Film: Avengers: Age of Ultron

Say what you will about the Marvel Cinematic Universe—formulaic hitmaker, nostalgic button-pusher, miraculous blockbuster franchise—I still love it, even when I’m apologizing for its flaws and excesses. And yes, the much-anticipated Avengers: Age of Ultron (2015) possesses its share of flaws and excesses, rough edges that could have used some serious sanding down. On the other hand, I still found it highly satisfying: breathless, funny, thrilling, and chock-full of the iconic heroes of my youth, including some Avengers second-stringers I was very excited to see come to life on the big screen.

This installment begins with a full-on assault of a H.Y.D.R.A. base in the fictional eastern European nation of Sokovia, where the Avengers are tracking down the missing sceptor of Loki. But they get much more than they bargained for: not only do they face off against two experimentally enhanced humans—the twins Pietro (Aaron Taylor-Johnson) and Wanda Maximoff (Elizabeth Olsen)—but they stumble across the seeds of a complex new artificial intelligence. Tony Stark (Robert Downey, Jr.) decides to develop this AI into an invincible new peace-keeping technology, and lures Bruce Banner (Mark Ruffalo) into helping him. Alas, that famous Stark inventiveness has always had its short-sighted side, and his experiment spawns Ultron (voiced by James Spader), a robot whose notions of “peace in our time” turn out to be decidedly more pure and sinister than Stark ever imagined.

Without getting much further into it, I suppose that’s an adequate, brushstroke summary of the plot, which is more or less a structural and thematic mirror of its predecessor. As in the original, the fractious, exceptional individuals that make up the Avengers are first torn apart by their differences—with a little help from the villains—but then rally, with the moral guidance of Captain America (Chris Evans, still pitch perfect in the part), to present a unified front against a threat to the world. Ultron wants to eradicate humanity and evolve a new species, but he’s more or less the same type of villain as Loki: a maniacal trickster, with legions of minions at his disposal for the Avengers to systematically obliterate.

It’s a successful formula, and a solid framework on which to hang the series’ raison d’être: clever, engaging character interactions between the team’s iconic heroes. As usual, Joss Whedon’s dialogue zings and sings, full of witty lines and clever rejoinders. The ensemble dynamic, even complicated as it is by its small army of new and recurring characters, is as exuberant and winning as ever. Whedon has always been good at fast-paced interplay between disparate team members, and he hasn’t lost his touch.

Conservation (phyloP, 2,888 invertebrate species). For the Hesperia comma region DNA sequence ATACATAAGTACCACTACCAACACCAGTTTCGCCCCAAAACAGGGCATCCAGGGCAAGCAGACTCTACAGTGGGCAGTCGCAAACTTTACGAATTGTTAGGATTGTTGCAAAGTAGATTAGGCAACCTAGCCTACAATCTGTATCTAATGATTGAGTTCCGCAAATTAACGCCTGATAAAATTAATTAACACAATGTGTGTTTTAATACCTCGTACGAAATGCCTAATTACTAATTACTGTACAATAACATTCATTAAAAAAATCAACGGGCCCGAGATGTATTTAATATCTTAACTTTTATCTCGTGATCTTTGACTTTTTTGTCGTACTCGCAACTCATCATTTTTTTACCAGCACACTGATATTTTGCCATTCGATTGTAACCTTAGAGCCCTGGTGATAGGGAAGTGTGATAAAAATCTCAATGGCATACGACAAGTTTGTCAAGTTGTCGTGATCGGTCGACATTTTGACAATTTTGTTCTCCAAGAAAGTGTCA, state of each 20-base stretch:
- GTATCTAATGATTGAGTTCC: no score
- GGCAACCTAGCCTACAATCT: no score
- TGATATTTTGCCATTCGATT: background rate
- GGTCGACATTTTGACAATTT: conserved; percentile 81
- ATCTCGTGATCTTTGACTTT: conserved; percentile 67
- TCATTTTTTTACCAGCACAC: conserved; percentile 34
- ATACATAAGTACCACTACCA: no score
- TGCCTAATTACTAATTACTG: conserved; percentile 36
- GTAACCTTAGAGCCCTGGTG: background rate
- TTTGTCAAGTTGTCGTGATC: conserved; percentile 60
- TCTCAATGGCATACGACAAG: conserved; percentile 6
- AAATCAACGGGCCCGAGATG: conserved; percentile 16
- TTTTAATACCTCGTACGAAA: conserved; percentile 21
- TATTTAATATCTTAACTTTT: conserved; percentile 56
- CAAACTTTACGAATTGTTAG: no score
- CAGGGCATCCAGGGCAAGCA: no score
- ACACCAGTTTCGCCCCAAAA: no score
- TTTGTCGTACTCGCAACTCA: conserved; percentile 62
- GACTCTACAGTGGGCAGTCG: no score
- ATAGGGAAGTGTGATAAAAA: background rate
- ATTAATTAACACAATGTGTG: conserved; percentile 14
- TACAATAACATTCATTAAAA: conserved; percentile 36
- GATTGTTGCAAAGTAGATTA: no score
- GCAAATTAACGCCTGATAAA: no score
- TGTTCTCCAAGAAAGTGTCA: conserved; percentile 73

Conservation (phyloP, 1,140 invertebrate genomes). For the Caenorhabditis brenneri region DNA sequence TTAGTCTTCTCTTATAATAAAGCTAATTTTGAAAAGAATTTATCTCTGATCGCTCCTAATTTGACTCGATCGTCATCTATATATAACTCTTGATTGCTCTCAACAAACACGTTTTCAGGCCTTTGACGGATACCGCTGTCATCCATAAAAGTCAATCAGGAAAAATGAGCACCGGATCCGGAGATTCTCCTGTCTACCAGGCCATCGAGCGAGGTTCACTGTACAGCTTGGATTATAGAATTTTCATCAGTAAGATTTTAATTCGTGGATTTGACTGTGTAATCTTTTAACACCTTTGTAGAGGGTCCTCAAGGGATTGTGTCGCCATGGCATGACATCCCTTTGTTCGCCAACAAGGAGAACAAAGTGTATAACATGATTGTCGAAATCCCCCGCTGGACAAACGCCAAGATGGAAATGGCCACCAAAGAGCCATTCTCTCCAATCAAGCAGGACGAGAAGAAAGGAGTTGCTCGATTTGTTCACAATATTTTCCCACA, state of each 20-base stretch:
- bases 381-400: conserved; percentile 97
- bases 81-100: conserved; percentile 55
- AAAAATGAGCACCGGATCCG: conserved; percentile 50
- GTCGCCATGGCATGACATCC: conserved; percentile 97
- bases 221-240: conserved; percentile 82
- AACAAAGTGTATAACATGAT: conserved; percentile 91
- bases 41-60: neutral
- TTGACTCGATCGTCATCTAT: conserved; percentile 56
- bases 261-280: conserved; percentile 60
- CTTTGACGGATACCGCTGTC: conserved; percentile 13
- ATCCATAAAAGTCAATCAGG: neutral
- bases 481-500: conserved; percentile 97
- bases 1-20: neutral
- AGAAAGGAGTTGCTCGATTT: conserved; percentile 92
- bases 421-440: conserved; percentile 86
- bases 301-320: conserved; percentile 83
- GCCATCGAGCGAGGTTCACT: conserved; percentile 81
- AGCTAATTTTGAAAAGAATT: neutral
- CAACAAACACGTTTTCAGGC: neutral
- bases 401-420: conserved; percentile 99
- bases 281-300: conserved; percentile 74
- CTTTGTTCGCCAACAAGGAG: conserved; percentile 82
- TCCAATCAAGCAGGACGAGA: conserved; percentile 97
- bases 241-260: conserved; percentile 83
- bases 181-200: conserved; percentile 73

He also pleasantly surprised me by scaling back the story focus on the MCU’s dominant A-listers—Captain America, Thor (Chris Hemsworth), and Iron Man—in favor of the characters who don’t have their own franchises. It was a pleasure to see extra attention given to Bruce Banner, Black Widow (Scarlett Johansson), and Hawkeye (Jeremy Renner). Alas, Johansson and Ruffalo are shotgunned into a romance that capitalizes on their chemistry, but diminishes Black Widow’s agency and resourcefulness. Not exactly a feather in Whedon’s cap, regressing Johansson—to me, the walkaway superstar of the franchise—into much more conventional, supporting-role spaces. Meanwhile Hawkeye, ever the butt of a joke, has a nice subplot painting him as the team’s “glue guy;” finally the wise-cracking Hawkeye I loved as a kid has found his way to the big screen. Renner isn’t my ideal incarnation of Marvel’s unlikely archer, but he comes closer here than ever.

The film also introduces three more great, lesser-known Marvel characters: Quicksilver (Taylor-Johnson), Scarlet Witch (Olsen), and the Vision (Paul Bettany). All three are introduced in lore-bending but effective fashion, integrated well in light of the limited time allotted to the task. While we don’t really get to know them too deeply, their powers are perfectly rendered, and their surface personalities, at least, are true to the lore.

So what’s not to like? Well, for one, there’s a certain level of structural and thematic predictability, some attributable to MCU formulism, others born of Whedon’s familiar writing tactics. There are hand-wavey plot transitions that gave me “wait-what?” moments. (The vision pool? The Vision’s Frankenstein-like birth?) Some of the story decisions (the Banner-Natasha romance, the “Science Bros” subplot) felt like fan-service pandering, or maybe even the greasy fingerprints of studio interference. There’s Stark’s dismaying remorselessness in light of his disastrous decisions. And there’s the ever-worrying trend of wanton destruction, collateral damage, and civilian casualties that tend to cloud these otherwise light-hearted spectacles. (A lengthy, middle-stretch slugfest between Iron Man and Hulk, while it has thematic and emotional payoff, at least, reminded me dispiritingly of Peter Jackson’s King Kong dinosaur battle. I felt bludgeoned.)

In the greater scheme of things, and in the moment, these issues didn’t particularly bother me; I was more or less swept along by the colorful, exciting fun of it all. These are characters, after all, that lodged themselves into my pop culture psyche as a kid, and I’m still a little amazed at how well they’ve translated to the big screen thirty-odd years later. Is the continuity getting too overpopulated? Probably. Can the MCU sustain its hit-making prowess without shaking up its formula now and then? I do wonder. But as chaotic and messy as the universe is getting, my enthusiasm just isn’t flagging. Avengers: Age of Ultron is imperfect, but I still enjoyed the hell out of it.

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